The nation went to the polls on February 8 in what Fine Gael leader Mr Varadkar hoped would hand him a clear mandate after the collapse of the confidence and supply arrangement which saw his administration propped up by rivals Fianna Fail, led by Micheal Martin. However, in a campaign overshadowed by Brexit, Mr Varadkar’s party took less than 21 percent of first-preference votes, and 35 seats, leaving it lagging behind both Fianna Fail (22.2 percent and 38 seats) and left-wingers Sinn Fein, which has historical links with the IRA, (24.5 percent and 37 seats).
Ray Bassett, former Irish ambassador to Canada, Jamaica and the Bahamas, said the way forward was far from clear.
Mr Varadkar, despite his insistence that he would be happy to sit on the opposition benches in Ireland’s main legislature, the Dail, may yet to forced to try to forge a deal with Mr Martin which neither has demonstrated any appetite for, Mr Bassett explained.
He added: “It looks like Mary Lou and Sinn Fein are not going to be able to get a left wing Government established as they don’t have the numbers, especially since the small Irish Labour Party have rejected the idea and want to go into Opposition.
“Since Fianna Fail will not agree to have a coalition with Sinn Fein, at least for the present, the only real option is a Government of the two Centre Right parties, supported by the Greens.”
Mr Bassett said the odds were stacked against a coalition government involving the two parties, which have dominated Irish politics for generations, with Fianna Fail traditionally opposed to partition in 1922, and Fine Gael more accepting of Northern Ireland being a part of the United Kingdom.
He explained: “There is a lot of history militating against these two parties, Fianna Fail and Fine Gael, coming together.
“While their old Civil war animosity may have gone, for generations these parties fought elections against each other.
“In much of rural Ireland, they were the only two parties.
“In addition, the old Republican wing of Fianna Fail would be uncomfortable with Fine Gael, whom they believe are too antagonistic to Nationalist concerns in Northern Ireland.”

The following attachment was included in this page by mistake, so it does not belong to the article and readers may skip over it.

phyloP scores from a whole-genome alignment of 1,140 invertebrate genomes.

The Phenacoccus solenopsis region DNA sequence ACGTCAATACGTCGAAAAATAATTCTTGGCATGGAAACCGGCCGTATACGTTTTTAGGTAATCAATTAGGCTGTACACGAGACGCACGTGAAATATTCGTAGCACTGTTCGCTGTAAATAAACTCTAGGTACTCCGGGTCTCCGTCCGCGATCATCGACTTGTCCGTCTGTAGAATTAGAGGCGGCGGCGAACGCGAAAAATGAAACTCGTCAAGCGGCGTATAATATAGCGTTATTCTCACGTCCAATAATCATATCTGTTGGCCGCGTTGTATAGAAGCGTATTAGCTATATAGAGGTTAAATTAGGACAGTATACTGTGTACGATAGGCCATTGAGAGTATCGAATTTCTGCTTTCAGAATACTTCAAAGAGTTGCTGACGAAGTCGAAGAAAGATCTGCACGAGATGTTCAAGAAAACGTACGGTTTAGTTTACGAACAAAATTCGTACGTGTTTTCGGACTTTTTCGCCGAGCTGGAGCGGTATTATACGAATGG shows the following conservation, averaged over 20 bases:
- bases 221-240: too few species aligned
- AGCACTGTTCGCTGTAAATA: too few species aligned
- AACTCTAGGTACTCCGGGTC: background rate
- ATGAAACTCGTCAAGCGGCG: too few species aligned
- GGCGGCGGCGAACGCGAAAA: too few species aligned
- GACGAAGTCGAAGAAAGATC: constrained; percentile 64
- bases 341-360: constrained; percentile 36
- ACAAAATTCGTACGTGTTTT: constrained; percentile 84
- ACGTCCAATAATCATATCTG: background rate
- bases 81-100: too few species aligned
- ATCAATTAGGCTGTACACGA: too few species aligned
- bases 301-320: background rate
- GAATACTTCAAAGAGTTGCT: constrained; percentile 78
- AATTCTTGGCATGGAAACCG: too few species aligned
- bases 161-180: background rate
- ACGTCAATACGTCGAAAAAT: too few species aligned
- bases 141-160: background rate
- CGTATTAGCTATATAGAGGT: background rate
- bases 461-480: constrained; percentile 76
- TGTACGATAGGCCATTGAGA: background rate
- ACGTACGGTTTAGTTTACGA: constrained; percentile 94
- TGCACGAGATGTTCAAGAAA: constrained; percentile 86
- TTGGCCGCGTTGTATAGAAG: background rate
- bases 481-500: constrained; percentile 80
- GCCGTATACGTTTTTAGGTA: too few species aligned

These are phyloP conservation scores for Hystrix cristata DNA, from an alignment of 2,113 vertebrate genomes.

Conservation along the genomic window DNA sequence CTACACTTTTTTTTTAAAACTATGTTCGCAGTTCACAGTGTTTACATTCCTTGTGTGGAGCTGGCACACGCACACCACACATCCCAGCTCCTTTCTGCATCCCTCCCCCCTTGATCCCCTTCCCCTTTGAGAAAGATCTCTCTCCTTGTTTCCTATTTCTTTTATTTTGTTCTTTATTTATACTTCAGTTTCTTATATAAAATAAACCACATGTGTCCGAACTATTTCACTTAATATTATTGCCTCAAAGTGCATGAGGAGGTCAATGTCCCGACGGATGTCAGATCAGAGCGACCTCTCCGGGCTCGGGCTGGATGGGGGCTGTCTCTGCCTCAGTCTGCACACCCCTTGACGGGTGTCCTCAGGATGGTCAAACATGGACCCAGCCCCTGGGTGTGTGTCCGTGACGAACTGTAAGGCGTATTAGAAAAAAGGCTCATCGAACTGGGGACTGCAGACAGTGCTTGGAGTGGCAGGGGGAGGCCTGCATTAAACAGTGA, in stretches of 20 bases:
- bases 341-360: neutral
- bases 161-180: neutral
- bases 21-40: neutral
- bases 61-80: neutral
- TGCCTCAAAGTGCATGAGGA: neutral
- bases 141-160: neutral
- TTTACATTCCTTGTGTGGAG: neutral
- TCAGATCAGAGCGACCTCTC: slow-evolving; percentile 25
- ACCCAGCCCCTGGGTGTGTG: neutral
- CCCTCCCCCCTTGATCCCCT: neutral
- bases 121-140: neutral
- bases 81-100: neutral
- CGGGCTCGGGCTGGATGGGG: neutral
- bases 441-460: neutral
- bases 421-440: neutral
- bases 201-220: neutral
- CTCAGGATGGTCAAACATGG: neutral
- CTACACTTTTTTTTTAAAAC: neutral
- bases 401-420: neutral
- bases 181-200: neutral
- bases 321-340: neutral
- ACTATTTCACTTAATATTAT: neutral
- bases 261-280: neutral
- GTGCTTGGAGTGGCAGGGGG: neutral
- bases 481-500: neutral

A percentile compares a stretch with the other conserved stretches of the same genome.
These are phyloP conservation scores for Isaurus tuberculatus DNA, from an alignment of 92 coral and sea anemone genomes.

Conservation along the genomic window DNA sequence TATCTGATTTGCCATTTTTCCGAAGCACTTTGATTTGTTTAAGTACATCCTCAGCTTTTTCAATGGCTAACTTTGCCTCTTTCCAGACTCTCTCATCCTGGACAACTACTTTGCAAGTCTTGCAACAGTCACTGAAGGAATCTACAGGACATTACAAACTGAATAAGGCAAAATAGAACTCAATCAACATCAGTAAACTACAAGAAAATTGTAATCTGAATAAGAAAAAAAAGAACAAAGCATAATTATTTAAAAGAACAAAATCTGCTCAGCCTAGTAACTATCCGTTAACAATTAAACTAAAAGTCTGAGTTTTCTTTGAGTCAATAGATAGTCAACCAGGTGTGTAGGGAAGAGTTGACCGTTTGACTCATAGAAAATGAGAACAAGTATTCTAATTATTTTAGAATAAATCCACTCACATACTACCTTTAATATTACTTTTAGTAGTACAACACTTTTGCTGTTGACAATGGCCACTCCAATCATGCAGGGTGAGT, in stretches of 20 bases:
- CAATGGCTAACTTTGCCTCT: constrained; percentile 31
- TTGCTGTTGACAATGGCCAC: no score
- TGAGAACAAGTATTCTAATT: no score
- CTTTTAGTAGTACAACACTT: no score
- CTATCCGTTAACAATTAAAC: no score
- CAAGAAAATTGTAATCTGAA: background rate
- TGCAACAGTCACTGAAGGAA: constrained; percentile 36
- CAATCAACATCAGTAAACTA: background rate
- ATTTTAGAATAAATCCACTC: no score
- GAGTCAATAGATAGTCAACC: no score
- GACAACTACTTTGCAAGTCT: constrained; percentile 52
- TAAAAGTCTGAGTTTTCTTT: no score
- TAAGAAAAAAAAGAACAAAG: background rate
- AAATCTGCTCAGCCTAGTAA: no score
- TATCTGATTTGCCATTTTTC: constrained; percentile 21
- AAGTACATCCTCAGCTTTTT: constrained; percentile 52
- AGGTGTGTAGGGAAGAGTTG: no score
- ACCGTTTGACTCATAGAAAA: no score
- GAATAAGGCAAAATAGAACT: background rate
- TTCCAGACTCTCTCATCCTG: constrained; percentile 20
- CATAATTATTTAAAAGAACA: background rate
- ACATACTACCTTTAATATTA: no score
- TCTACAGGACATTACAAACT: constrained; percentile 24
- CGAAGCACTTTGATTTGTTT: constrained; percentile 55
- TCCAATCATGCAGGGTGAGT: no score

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Nevertheless, both parties were now facing the reality of Ireland’s fractured political landscape.
Mr Bassett said: “In the end, there is a large overlap in policy terms between them and there is a huge reluctance to go back to another election.”
In addition, he suggested Mr Varadkar may yet harbour ambitions to stay in Government, although not necessarily in his current post.
it will takes weeks before these reluctant suitors come together but, unless they want another election, it may be inevitable
He said: “It was interesting that Leo Varadkar said he was looking forward to leading the Opposition but left the door slightly ajar by saying he would only consider coalition with Fianna Fail ’in the last resort’.
“This may be a negotiating tactic and a signal to Fianna Fail that he would drive a hard bargain.
“However, it will takes weeks before these reluctant suitors come together but, unless they want another election, it may be inevitable.”
Speaking yesterday, Mr Varadkar insisted he would be happy with a spell in opposition.
He said: “I really want to do what I didn’t have a chance to do as Taoiseach, which is to be party leader, to be present in Fine Gael, to rebuild our party and to emphasise our identity again.
“It shouldn’t come to the fact that Fine Gael may be needed.
“Other parties sought a mandate – they made a lot of extraordinary, impossible promises to the Irish people – and they have a duty now to fulfil those promises or come out here and say that they failed.”
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